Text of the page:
The whiskey enters the mouth with more sweetness than was apparent on the nose. I taste sweet caramel and butterscotch melded into milk chocolate and orange marmalade. Following almost immediately behind the sweetness is a peppery swat of wood sap and wood spice, as well as a bit of spicy rye grain and fresh mowed hay. Corn comes on strong during the second sip as the butterscotch and caramel I tasted earlier now much more closely resembles corn syrup with tinges of maple flavour. In the background lurking inconspicuously are some fruity notes of baked apples and canned pears.

The whiskey is very good; however a touch of unpleasant sharpness from the wood spice and the high alcohol causes me to reach for an ice-cube to soothe my throat. When I swirl the whiskey and let the ice-cube do its business, the bourbon loses some (but not all) of that sharpness and brings additional flavours of vanilla, chocolate caramel, and cinnamon tinged baking spices. There are also pleasant undercurrents of sweet tobacco and roasted walnuts.

If not for a touch of youthful grassiness and astringency which seems out-of-place and a lingering spicy sharpness (even with the ice), I would have scored the whisky much higher.

In The Throat 13/15

The whiskey exits with a solid kick to the tonsils as it goes down leaving the palate and the throat with a warm glow. Fudgey chocolate and sweet caramel linger with glowing pockets of peppery cinnamon, tobacco spice and dry sawgrass. Keeping the score down just a touch is a lingering grassy bitterness which seems to thwart my pleasure.

The Afterburn 8.5/10

Blanton’s Gold Edition is a very good bourbon. However as I reflected upon the taste experience I found myself wishing for more. Perhaps it was that astringent sharpness which did not fully disappear with ice, or maybe it was that haunting echo of bitterness in the finish. Whatever it was, I found myself inexplicably putting my bottle back on the shelf after only a few small sips each time I sampled it. In fact, it took me almost four months to write this review, because I kept hoping that the whiskey would show me something more each time I sampled it again. Despite my many attempts, the whiskey remained reluctant to display the complexity and charm I was hoping for.

As I said, this is definitely a very good bourbon; but the particular bottle I sampled, (No. 16), from its particular barrel, (No. 119),  from Rick No. 24, in Warehouse H, decided to play coy with my taste experience. My score of 84 reflects that I liked what I tasted; but I was hoping for more.

You may read some of my other Whiskey Reviews (click the link) if you wish to have some comparative reviews.


Suggested Recipe:

Brass Bonanza SAM_1189As you can see by the picture to the right, I did a lot of ‘hands on’ research before I wrote my review. I found that I enjoyed the Blanton’s Gold Edition far more with ice than I did when I served it neat. However, my greatest enjoyment came when I served it with a splash of ginger ale over that ice.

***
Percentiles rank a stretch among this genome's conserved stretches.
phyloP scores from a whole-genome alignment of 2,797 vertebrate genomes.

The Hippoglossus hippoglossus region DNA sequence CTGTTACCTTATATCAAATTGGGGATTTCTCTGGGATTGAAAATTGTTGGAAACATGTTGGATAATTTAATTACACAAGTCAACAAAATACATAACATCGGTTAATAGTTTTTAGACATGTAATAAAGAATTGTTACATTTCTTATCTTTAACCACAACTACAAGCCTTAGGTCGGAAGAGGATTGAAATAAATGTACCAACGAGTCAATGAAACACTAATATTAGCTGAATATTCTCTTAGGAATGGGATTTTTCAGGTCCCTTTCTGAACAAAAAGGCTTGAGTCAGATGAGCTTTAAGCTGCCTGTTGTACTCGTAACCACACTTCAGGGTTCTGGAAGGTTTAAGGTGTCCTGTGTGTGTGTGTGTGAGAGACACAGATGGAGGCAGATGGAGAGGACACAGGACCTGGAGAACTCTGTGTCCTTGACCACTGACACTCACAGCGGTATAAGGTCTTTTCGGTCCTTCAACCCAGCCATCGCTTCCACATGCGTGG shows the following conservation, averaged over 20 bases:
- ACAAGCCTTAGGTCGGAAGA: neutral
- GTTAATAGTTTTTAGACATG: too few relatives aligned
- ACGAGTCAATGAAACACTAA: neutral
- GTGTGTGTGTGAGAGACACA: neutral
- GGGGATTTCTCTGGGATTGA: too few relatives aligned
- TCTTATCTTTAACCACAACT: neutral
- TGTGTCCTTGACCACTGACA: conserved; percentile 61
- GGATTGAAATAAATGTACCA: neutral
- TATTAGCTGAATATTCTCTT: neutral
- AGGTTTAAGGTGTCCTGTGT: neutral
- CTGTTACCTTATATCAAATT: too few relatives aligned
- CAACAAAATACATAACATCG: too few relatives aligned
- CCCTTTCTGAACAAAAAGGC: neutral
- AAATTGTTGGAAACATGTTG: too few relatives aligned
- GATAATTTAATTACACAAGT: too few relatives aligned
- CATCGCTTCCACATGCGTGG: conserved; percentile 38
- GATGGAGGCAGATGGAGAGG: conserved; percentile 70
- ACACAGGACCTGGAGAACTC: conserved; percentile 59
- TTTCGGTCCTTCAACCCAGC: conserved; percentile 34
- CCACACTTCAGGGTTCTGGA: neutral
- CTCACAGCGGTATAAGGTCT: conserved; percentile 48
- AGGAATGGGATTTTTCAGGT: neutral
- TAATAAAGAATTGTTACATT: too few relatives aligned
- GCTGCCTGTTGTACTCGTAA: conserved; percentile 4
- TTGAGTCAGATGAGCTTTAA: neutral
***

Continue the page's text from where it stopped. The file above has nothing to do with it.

Brass Bonanza

2 oz Blanton’s Gold Edition Bourbon
2 dashes Fee’s Cocktail Bitters
Splash Ginger ale

In a Rocks glass add ice
Pour Bourbon over ice
add 2 dashes cocktail bitters
add splash of Ginger-ale

Note: If  you are interested in more of my cocktail recipes, please click this link (Cocktails and Recipes) for more of my mixed drink recipes!


As always you may interpret the scores I provide as follows.

0-25     A spirit with a rating this low would actually kill you.
26-49   Depending upon your fortitude you might actually survive this.
50 -59  You are safe to drink this…but you shouldn’t.
60-69   Substandard swill which you may offer to people you do not want to see again.
70-74   Now we have a fair mixing rum or whisky.  Accept this but make sure it is mixed into a cocktail.
75-79   You may begin to serve this to friends, again probably still cocktail territory.
80-84   We begin to enjoy this spirit neat or on the rocks. (I will still primarily mix cocktails)
85-89   Excellent for sipping or for mixing!
90-94   Definitely a primary sipping spirit, in fact you may want to hoard this for yourself.
95-97.5 The Cream of the Crop
98+        I haven’t met this bottle yet…but I want to.

Very loosely we may put my scores into terms that you may be more familiar with on a Gold, Silver, and  Bronze medal  scale as follows:

70 – 79.5    Bronze Medal (Recommended only as a mixer)
80 – 89.5     Silver Medal (Recommended for sipping and or a high quality mixer)
90 – 95         Gold Medal (Highly recommended for sipping and for sublime cocktails.)
95.5+            Platinum Award (Highest Recommendation)